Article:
Participation in home study for all prospective adoptive parents is required by law in every State as well as the District of Columbia, no matter how an individual intend to adopt. The reason for this is threefold: to educate and prepare the potential adoptive family, to compile and review information about the prospective parents in order to match a family with an adoptive child, and to assess the overall qualification and suitability of the adoptive family.
Some prospective parents may find the home study process to be stressful and daunting, and fearing they may not be approved. However, agencies are not searching for perfect parents or families. Instead, they are interested in finding authentic parents who desire to bring an adoptive child into their home to genuinely nurture and support for a lifetime. Prospective parents, truly committed to adopting a child, can approach the home study experience with confidence and excitement, rather than uncertainty and fear, once better informed of the process.
Generally, depending on the agency, State and in the case of inter-country adoption, specific home study requirements vary greatly. Below is a discussion of the common steps involved in the home study process, as well as common concerns from prospective adoptive parents. For the most part, adoption agencies do not follow a set format to conduct the home studies process. Typically, it includes some variation of the following steps:
- Training. This is almost always a requirement for prospective adoptive parents, either prior to or during the home study process. Trainings are meant to help prospective parents gain a better understanding of the needs of adoptive children waiting to be placed, and assists families when deciding what type of child may be most suitable according to their particular parenting skills and style, and overall circumstances.
- Interviews. They will likely take place with a social worker on several occasions throughout the course of the process. Interviews help to develop a relationship between the prospective family and social worker in an effort to determine compatibility and better assist appropriate placement.
- Home Visit. These primarily serve to guarantee an adoptive parent’s home complies with state licensing standards, for example, adequate space for a child, safe water, working smoke alarms, to name a few.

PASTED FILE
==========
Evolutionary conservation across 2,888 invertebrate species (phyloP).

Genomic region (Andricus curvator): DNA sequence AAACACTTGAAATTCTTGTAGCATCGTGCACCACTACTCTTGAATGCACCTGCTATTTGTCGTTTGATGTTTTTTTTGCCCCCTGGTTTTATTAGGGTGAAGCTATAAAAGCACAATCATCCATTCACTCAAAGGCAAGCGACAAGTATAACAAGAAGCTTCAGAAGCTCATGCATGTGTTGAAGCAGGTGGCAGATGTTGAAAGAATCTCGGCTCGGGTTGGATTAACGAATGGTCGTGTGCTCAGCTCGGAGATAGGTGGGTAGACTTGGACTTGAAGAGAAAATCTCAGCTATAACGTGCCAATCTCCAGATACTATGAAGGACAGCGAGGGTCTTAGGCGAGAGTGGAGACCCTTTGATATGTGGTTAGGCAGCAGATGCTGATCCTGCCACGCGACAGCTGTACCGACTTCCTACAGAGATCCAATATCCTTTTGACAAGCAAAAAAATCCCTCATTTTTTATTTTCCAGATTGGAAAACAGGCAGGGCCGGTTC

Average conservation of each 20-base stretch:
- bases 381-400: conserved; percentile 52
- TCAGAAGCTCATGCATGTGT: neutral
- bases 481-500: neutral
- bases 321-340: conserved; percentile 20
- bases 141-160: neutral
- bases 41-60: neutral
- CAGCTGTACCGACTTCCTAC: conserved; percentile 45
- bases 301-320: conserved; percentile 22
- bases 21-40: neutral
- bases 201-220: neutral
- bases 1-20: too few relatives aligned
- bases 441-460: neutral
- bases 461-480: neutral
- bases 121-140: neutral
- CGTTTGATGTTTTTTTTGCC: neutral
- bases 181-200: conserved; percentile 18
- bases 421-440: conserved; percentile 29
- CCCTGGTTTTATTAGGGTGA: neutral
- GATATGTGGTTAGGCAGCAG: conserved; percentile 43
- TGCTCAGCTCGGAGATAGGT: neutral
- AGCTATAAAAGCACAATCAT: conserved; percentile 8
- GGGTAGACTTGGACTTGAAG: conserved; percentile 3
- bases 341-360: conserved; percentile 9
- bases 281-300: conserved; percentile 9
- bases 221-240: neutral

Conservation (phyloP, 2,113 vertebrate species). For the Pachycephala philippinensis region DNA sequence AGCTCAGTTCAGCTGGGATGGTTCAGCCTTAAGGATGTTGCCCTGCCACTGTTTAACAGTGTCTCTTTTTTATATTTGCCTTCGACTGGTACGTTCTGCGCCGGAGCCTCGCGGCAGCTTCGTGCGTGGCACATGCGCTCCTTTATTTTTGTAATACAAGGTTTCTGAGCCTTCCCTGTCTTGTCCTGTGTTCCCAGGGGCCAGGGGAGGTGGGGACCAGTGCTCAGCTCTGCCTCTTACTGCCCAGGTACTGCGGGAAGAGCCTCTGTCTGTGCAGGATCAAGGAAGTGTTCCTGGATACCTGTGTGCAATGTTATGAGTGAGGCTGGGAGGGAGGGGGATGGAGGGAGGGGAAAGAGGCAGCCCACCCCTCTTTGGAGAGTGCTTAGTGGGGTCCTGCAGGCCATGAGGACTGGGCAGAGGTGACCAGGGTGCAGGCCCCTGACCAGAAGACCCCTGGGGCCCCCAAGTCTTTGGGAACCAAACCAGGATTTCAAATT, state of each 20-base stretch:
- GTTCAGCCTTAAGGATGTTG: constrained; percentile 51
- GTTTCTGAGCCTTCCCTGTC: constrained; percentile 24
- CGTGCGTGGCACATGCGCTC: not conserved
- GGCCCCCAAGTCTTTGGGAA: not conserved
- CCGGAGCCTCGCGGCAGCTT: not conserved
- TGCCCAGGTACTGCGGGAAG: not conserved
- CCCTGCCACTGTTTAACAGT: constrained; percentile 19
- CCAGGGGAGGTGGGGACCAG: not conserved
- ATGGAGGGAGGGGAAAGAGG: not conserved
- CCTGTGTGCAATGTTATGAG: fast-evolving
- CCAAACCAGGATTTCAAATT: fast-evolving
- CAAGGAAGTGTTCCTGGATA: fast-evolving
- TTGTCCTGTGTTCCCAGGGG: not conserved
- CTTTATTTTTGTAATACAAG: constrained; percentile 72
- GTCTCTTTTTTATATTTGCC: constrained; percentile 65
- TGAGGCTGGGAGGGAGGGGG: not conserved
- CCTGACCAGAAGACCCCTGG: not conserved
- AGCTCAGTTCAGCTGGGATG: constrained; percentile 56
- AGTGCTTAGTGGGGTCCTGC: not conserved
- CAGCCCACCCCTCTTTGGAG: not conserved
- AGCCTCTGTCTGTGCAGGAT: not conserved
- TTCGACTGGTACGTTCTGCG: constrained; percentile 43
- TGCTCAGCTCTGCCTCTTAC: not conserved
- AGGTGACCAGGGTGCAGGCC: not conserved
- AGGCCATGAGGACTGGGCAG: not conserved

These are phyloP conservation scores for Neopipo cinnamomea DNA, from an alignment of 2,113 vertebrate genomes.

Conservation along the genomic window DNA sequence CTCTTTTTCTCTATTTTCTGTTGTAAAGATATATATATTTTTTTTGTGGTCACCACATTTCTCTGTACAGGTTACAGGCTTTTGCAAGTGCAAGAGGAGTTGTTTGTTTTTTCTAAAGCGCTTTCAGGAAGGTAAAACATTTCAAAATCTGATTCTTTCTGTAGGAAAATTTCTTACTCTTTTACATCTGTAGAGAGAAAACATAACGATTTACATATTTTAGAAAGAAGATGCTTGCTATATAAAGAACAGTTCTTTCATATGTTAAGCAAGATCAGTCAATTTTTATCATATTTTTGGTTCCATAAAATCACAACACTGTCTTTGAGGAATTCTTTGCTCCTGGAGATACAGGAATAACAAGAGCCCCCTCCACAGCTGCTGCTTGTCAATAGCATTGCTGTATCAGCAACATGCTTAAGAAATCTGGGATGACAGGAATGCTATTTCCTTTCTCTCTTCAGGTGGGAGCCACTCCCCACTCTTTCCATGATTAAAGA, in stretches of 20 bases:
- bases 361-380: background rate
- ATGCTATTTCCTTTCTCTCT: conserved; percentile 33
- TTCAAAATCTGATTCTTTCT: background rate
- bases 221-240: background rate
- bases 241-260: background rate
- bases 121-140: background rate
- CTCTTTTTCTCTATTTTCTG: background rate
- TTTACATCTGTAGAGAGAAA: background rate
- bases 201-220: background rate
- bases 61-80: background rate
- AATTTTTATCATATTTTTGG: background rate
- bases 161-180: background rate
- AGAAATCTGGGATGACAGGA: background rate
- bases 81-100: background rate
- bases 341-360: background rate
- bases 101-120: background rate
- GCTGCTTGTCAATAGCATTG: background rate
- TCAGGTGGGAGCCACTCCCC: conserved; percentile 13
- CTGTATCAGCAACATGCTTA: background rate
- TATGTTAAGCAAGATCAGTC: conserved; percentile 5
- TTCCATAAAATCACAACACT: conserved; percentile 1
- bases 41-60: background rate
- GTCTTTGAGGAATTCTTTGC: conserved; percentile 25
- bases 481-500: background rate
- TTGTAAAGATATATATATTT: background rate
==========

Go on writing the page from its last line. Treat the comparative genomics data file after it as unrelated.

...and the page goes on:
- Health Statements. Adoption agencies generally request an overview of prospective adoptive parents medical condition, and will likely require some form of physical exam to verify status. If a serious health problem exists that affects life expectancy, it may preclude approval.
- Income Statements. There has never been a requirement for adoptive parents to be affluent financially. The only thing required is to verify your finances are managed responsibly and adequately. This is usually accomplished by confirming income via income tax forms, W-4 forms, or copies of paycheck stubs.
- Background Checks. Most States require all adoptive and foster parent applicants to clear criminal and child abuse background checks.
- Autobiographical Statement. Most agencies will ask prospective parents to provide some form of an autobiographical statement, which gives a social worker a better understanding of a family, and eventually assists him/her in producing the mandatory home study report (discussed below).
- References. Agencies will likely ask prospective adoptive parents for the names and contact information of three or four individuals to serve as references. They are used to help a social worker to create a more comprehensive impression of the adoptive family and their network of friends and associations.
The findings of the above steps are culminated in the written assessment of a home study report by the social worker. The reports are also often used to introduce a prospective adoptive family to other agencies that may assist in matching a family with a potential adoptee. Besides the factors highlighted above, home study reports may also include education/employment, relationships, religion, daily life and working schedules, and neighborhood, among others.
If you are a prospective parent seeking to adoption a child, call McDowell Chartered legal services at 316-633-4322 for more information about the legal rights of you and your child, how to get started with process, and handling the overall matter successfully.